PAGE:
Pentecost is sometimes described as the “birthday” of the Church, and in some ways that is true, but for the most part that is too sentimental a view to take because Pentecost isn’t supposed to be a sentimental, comforting story, it’s meant to be a dangerous one. The story opens with that small group of believers isolating themselves from the rest of the world, gathered in fear. But looking back, had they actually known what the Spirit had planned for the group, they might have fled to the four corners of the world! It turned out they were in no danger from outsiders, the danger came because they were all together in one place and God was about to crash the party of their limited view of the world and compel them to bring in everyone they had spent their lives trying to avoid.
Things got a little cray-cray then with the wind and the fire and the different languages. It was very different from our experience of Church in the 21st century: there were no musicians or board meetings or religious education. There weren’t even any ushers to hand out bulletins to the crowds waiting outside, and there weren’t bake sales or rummage sales either. It all looks so different, unless we look closer at the people, in which case there isn’t much difference at all.
We still have fear and isolation in some branches of the Church, a fierce sectarianism that divides us…so nothing new there. And those people who did the whole speaking in tongues thing …well, they must have been Pentecostals. And that long list of how many different nationalities showed up must have been added by the first member of the UCC boasting about multiculturalism. Nothing’s changed there either. Then there were those who witnessed this powerful act of God…this Pente-chaos and, in an attempt at intellectualizing it, all they said was “What does this mean in the larger economy of God’s grace?
These were the Catholics, of course.
And the ones who said, “Those people are drunk” were perhaps some Evangelicals focused on the personal morality of others. Nothing new there. Then finally there’s the nice but completely naive Methodist guy who says “O my gosh, there’s no way they can be drunk…it’s only 9 o clock in the morning.”
Nothing’s changed much. People are people. There are the emotional ones, the judgemental one, the naïve ones, and of course the ones like myself who insist on categorizing and naming everyone as though people can be reduced to a label. Honestly.
So there we all are even from the beginning. Flawed, smug, confused, embarrassed and embarrassing…in other words the very perfect people to whom God sends the spirit.
Because, it turns out, God hasn’t changed either. Just like that first Pentecost, God still crashes our parties and invites in the people we would rather avoid. God still says “yes” to all our polite “no thank yous”. This is what is so crazy dangerous about the whole thing. This isn’t a sentimental birthday celebration, it’s a revolution. When speaking of the Holy Spirit we have to revert to metaphors: Paraclete, Comforter, wind, dove—but the thing to remember is that the Holy Spirit is NOT a metaphor. She will mess you up in ways a metaphor cannot.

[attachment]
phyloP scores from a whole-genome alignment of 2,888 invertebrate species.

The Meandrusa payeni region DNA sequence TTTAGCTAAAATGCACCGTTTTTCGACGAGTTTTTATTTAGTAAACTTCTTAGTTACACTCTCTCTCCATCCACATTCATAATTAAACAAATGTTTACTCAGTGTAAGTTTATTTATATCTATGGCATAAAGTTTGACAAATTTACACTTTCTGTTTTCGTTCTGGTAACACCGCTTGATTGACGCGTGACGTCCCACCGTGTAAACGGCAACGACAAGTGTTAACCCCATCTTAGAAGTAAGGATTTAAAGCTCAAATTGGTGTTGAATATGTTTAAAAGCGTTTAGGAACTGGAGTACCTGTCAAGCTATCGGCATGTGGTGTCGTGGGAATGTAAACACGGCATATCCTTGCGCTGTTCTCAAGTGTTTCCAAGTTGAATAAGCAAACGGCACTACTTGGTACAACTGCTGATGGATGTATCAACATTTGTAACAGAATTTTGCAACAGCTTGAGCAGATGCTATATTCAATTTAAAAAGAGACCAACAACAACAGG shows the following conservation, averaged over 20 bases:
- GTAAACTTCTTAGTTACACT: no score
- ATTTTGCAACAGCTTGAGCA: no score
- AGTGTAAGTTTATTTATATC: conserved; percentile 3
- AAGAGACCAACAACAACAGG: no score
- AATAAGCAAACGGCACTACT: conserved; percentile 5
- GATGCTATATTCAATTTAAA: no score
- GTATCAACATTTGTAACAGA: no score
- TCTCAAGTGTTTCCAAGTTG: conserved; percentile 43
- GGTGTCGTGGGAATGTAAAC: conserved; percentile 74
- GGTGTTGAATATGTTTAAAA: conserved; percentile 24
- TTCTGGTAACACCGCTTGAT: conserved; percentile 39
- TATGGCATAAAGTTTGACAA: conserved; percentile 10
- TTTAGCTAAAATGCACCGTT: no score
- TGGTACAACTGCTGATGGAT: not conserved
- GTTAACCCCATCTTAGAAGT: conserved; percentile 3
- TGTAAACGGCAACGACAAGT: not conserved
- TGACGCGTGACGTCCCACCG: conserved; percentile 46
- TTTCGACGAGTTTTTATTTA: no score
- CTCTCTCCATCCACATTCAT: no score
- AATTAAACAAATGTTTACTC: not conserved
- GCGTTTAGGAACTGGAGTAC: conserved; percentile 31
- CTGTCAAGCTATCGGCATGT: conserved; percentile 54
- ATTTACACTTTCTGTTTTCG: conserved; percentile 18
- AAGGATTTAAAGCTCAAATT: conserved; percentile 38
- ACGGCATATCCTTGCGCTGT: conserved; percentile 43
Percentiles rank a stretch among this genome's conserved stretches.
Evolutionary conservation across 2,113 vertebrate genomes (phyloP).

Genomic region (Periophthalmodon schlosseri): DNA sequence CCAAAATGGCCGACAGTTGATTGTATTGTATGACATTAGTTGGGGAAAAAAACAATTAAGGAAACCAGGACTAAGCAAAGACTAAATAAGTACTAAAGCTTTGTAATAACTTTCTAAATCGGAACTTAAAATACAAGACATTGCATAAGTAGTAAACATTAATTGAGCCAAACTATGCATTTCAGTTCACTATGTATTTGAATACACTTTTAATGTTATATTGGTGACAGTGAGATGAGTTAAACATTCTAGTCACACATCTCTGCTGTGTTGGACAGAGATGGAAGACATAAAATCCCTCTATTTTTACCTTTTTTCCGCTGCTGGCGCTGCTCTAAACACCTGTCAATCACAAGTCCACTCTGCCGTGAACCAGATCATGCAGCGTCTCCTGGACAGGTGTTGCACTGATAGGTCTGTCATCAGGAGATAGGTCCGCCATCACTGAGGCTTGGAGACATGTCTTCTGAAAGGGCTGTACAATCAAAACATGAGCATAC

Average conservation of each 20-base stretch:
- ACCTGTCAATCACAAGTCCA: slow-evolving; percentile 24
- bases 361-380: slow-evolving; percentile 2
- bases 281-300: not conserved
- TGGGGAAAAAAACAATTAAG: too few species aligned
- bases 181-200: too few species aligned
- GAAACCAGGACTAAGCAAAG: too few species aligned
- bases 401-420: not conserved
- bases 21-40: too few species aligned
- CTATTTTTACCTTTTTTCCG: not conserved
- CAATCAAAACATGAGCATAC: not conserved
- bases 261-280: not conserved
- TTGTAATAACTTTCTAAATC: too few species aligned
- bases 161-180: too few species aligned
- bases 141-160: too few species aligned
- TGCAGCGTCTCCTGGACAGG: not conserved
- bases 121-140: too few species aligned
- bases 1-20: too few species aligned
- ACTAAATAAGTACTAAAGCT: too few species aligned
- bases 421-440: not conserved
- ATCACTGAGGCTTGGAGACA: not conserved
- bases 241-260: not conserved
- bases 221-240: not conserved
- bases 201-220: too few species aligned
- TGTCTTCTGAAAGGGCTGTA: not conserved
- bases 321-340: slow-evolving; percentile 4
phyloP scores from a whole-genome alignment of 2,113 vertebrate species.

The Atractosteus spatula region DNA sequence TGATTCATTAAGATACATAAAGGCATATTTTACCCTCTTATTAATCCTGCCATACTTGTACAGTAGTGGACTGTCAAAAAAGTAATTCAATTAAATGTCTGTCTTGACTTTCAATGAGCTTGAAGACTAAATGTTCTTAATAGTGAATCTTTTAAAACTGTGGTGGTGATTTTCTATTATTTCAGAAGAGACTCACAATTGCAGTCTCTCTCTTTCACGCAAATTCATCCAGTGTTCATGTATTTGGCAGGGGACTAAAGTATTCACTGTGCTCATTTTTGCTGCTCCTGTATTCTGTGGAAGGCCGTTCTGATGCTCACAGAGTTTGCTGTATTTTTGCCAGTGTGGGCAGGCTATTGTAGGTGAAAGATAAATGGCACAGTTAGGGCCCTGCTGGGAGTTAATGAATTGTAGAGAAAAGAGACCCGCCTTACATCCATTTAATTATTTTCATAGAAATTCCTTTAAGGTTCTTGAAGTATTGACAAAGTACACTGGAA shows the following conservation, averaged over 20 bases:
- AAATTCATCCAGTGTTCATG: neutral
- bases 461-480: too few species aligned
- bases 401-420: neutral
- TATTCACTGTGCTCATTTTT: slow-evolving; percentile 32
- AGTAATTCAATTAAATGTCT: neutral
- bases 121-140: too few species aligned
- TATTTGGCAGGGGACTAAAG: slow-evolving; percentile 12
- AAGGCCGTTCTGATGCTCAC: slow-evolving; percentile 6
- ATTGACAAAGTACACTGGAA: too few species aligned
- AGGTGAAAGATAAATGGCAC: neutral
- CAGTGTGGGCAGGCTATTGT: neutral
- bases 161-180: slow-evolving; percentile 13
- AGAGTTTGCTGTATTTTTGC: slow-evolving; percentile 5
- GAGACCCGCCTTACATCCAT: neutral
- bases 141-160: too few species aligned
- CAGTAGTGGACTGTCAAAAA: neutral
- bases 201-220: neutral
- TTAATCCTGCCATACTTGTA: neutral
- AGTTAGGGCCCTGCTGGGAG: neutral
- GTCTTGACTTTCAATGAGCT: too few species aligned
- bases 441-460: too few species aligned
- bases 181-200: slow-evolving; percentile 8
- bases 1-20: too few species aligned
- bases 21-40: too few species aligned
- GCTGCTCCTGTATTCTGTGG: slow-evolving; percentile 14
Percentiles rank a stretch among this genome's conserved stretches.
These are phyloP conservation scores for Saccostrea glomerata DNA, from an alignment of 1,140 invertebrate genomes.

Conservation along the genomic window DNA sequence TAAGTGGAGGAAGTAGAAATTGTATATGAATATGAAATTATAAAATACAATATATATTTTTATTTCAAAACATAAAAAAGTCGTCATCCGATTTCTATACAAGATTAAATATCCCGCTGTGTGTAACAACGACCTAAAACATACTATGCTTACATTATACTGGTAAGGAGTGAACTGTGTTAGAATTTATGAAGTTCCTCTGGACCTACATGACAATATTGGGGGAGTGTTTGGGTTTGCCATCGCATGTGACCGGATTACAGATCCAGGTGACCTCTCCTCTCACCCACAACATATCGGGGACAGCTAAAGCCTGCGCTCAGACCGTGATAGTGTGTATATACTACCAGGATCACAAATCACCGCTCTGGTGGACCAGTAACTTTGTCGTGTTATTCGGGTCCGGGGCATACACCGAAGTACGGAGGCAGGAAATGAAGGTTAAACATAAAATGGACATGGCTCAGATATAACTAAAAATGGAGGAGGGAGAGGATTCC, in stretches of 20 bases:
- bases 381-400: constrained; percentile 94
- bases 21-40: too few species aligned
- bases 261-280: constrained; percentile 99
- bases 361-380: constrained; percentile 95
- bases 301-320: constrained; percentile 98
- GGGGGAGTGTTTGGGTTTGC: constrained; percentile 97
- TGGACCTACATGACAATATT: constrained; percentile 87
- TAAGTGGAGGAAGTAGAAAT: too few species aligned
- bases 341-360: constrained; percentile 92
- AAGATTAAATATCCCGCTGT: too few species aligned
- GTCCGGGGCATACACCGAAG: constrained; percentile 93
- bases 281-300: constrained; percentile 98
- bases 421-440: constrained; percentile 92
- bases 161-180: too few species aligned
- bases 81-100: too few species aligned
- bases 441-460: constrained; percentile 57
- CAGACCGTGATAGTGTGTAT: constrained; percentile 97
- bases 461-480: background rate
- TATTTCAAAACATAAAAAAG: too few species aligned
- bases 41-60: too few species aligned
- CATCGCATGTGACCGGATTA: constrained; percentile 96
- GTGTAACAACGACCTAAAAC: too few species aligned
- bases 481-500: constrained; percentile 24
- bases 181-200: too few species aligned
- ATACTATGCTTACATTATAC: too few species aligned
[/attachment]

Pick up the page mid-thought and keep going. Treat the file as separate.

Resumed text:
Even though we call the Holy Spirit the comforter, that doesn’t mean she brings warm cookies and nice bedtime story to help us sleep. The Spirit brings the comfort of the truth – and if you’ve had any experience of the truth whatsoever you can testify that it’s not exactly cozy. The truth has often set me free from comforting illusions, but I’m here to tell you, I can’t think of a single instance when that felt like a warm cookie or a bedtime story!
So here we are: flawed, smug, confused, embarrassed and embarrassing…in other words the very people to whom God sends the spirit to mess everything up.The very people God loves enough to send that crazy bird with bared talons and a predatory beak to come and snatch out our stony hearts and replace them with the expansive vision of God’s heart.
Because God hasn’t changed. Just like that first Pentecost God still says yes to all our polite no thank yous. God still crashes our parties and invites in the people we are trying to avoid. That’s the thing about the Pentecost Spirit of truth: it feels like the truth might crush us. And that is right. The truth will crush us, but the instant it crushes us it put us back together into something real—maybe for the very first time.
The fundamental radical and dangerous thing the Spirit does is always the same: she forms us into the Body of Christ. Sometimes despite us, sometimes contrary to the way we prefer, but always for us. It’s the only way we can remember that we are not individual human beings having a spiritual experience: we are spiritual beings having the fullness of human experience.